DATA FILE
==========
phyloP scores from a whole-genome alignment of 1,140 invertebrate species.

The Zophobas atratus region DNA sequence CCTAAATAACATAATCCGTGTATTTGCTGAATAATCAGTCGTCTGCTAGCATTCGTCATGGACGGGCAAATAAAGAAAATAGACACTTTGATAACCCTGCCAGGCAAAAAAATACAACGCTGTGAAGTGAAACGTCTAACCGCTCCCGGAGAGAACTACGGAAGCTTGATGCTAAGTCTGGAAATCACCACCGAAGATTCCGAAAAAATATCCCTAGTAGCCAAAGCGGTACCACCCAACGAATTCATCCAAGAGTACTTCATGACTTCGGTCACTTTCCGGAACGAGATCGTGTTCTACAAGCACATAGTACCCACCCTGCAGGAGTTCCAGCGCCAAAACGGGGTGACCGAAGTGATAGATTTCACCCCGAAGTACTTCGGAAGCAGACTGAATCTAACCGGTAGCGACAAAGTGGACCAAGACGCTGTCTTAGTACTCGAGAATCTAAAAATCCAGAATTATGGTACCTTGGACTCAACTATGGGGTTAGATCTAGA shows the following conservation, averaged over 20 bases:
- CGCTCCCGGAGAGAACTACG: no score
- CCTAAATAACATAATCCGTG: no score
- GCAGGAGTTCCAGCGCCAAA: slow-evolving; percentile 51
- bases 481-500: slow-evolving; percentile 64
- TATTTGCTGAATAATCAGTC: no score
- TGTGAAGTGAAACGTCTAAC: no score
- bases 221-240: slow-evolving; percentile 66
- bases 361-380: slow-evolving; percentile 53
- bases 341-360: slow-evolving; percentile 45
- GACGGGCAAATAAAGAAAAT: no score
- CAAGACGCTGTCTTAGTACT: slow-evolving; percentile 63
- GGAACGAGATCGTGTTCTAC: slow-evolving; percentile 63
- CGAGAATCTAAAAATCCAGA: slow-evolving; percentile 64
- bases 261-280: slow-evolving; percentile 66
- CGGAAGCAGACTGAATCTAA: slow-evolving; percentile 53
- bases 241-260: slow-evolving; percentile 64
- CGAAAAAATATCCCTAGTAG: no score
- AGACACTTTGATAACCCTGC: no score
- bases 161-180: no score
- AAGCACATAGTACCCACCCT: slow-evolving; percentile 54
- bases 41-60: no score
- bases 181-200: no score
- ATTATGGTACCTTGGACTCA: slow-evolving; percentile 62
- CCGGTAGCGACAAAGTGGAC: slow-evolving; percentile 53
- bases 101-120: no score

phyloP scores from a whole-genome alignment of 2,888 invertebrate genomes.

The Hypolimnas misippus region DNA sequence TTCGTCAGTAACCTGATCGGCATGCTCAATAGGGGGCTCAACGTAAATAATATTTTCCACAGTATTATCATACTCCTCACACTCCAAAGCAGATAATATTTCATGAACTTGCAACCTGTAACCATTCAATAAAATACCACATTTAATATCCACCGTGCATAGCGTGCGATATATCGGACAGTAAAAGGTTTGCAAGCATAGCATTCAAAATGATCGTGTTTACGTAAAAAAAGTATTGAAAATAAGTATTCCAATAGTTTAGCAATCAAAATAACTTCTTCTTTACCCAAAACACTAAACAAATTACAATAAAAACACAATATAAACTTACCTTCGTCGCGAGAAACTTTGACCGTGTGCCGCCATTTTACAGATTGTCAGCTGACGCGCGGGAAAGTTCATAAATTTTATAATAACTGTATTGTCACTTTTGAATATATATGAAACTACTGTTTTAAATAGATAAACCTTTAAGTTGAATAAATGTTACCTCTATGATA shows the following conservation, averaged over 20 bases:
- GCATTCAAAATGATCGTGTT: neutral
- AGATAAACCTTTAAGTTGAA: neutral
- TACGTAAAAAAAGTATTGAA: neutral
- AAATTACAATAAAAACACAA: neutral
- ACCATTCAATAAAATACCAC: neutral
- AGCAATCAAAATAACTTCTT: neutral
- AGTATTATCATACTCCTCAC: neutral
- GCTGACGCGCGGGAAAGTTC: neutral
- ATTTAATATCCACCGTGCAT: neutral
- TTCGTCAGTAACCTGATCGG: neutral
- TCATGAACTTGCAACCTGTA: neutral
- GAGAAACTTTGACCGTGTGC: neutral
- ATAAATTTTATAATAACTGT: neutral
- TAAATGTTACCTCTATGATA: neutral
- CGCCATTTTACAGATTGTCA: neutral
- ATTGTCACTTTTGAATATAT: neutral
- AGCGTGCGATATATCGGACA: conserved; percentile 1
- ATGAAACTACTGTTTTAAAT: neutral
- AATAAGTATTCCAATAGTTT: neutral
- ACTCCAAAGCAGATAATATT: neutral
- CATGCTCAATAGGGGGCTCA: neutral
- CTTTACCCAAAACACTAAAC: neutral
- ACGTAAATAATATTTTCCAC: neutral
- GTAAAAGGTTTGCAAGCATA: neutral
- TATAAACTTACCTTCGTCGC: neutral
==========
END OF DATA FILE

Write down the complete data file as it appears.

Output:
phyloP scores from a whole-genome alignment of 1,140 invertebrate species.

The Zophobas atratus region DNA sequence CCTAAATAACATAATCCGTGTATTTGCTGAATAATCAGTCGTCTGCTAGCATTCGTCATGGACGGGCAAATAAAGAAAATAGACACTTTGATAACCCTGCCAGGCAAAAAAATACAACGCTGTGAAGTGAAACGTCTAACCGCTCCCGGAGAGAACTACGGAAGCTTGATGCTAAGTCTGGAAATCACCACCGAAGATTCCGAAAAAATATCCCTAGTAGCCAAAGCGGTACCACCCAACGAATTCATCCAAGAGTACTTCATGACTTCGGTCACTTTCCGGAACGAGATCGTGTTCTACAAGCACATAGTACCCACCCTGCAGGAGTTCCAGCGCCAAAACGGGGTGACCGAAGTGATAGATTTCACCCCGAAGTACTTCGGAAGCAGACTGAATCTAACCGGTAGCGACAAAGTGGACCAAGACGCTGTCTTAGTACTCGAGAATCTAAAAATCCAGAATTATGGTACCTTGGACTCAACTATGGGGTTAGATCTAGA shows the following conservation, averaged over 20 bases:
- CGCTCCCGGAGAGAACTACG: no score
- CCTAAATAACATAATCCGTG: no score
- GCAGGAGTTCCAGCGCCAAA: slow-evolving; percentile 51
- bases 481-500: slow-evolving; percentile 64
- TATTTGCTGAATAATCAGTC: no score
- TGTGAAGTGAAACGTCTAAC: no score
- bases 221-240: slow-evolving; percentile 66
- bases 361-380: slow-evolving; percentile 53
- bases 341-360: slow-evolving; percentile 45
- GACGGGCAAATAAAGAAAAT: no score
- CAAGACGCTGTCTTAGTACT: slow-evolving; percentile 63
- GGAACGAGATCGTGTTCTAC: slow-evolving; percentile 63
- CGAGAATCTAAAAATCCAGA: slow-evolving; percentile 64
- bases 261-280: slow-evolving; percentile 66
- CGGAAGCAGACTGAATCTAA: slow-evolving; percentile 53
- bases 241-260: slow-evolving; percentile 64
- CGAAAAAATATCCCTAGTAG: no score
- AGACACTTTGATAACCCTGC: no score
- bases 161-180: no score
- AAGCACATAGTACCCACCCT: slow-evolving; percentile 54
- bases 41-60: no score
- bases 181-200: no score
- ATTATGGTACCTTGGACTCA: slow-evolving; percentile 62
- CCGGTAGCGACAAAGTGGAC: slow-evolving; percentile 53
- bases 101-120: no score

phyloP scores from a whole-genome alignment of 2,888 invertebrate genomes.

The Hypolimnas misippus region DNA sequence TTCGTCAGTAACCTGATCGGCATGCTCAATAGGGGGCTCAACGTAAATAATATTTTCCACAGTATTATCATACTCCTCACACTCCAAAGCAGATAATATTTCATGAACTTGCAACCTGTAACCATTCAATAAAATACCACATTTAATATCCACCGTGCATAGCGTGCGATATATCGGACAGTAAAAGGTTTGCAAGCATAGCATTCAAAATGATCGTGTTTACGTAAAAAAAGTATTGAAAATAAGTATTCCAATAGTTTAGCAATCAAAATAACTTCTTCTTTACCCAAAACACTAAACAAATTACAATAAAAACACAATATAAACTTACCTTCGTCGCGAGAAACTTTGACCGTGTGCCGCCATTTTACAGATTGTCAGCTGACGCGCGGGAAAGTTCATAAATTTTATAATAACTGTATTGTCACTTTTGAATATATATGAAACTACTGTTTTAAATAGATAAACCTTTAAGTTGAATAAATGTTACCTCTATGATA shows the following conservation, averaged over 20 bases:
- GCATTCAAAATGATCGTGTT: neutral
- AGATAAACCTTTAAGTTGAA: neutral
- TACGTAAAAAAAGTATTGAA: neutral
- AAATTACAATAAAAACACAA: neutral
- ACCATTCAATAAAATACCAC: neutral
- AGCAATCAAAATAACTTCTT: neutral
- AGTATTATCATACTCCTCAC: neutral
- GCTGACGCGCGGGAAAGTTC: neutral
- ATTTAATATCCACCGTGCAT: neutral
- TTCGTCAGTAACCTGATCGG: neutral
- TCATGAACTTGCAACCTGTA: neutral
- GAGAAACTTTGACCGTGTGC: neutral
- ATAAATTTTATAATAACTGT: neutral
- TAAATGTTACCTCTATGATA: neutral
- CGCCATTTTACAGATTGTCA: neutral
- ATTGTCACTTTTGAATATAT: neutral
- AGCGTGCGATATATCGGACA: conserved; percentile 1
- ATGAAACTACTGTTTTAAAT: neutral
- AATAAGTATTCCAATAGTTT: neutral
- ACTCCAAAGCAGATAATATT: neutral
- CATGCTCAATAGGGGGCTCA: neutral
- CTTTACCCAAAACACTAAAC: neutral
- ACGTAAATAATATTTTCCAC: neutral
- GTAAAAGGTTTGCAAGCATA: neutral
- TATAAACTTACCTTCGTCGC: neutral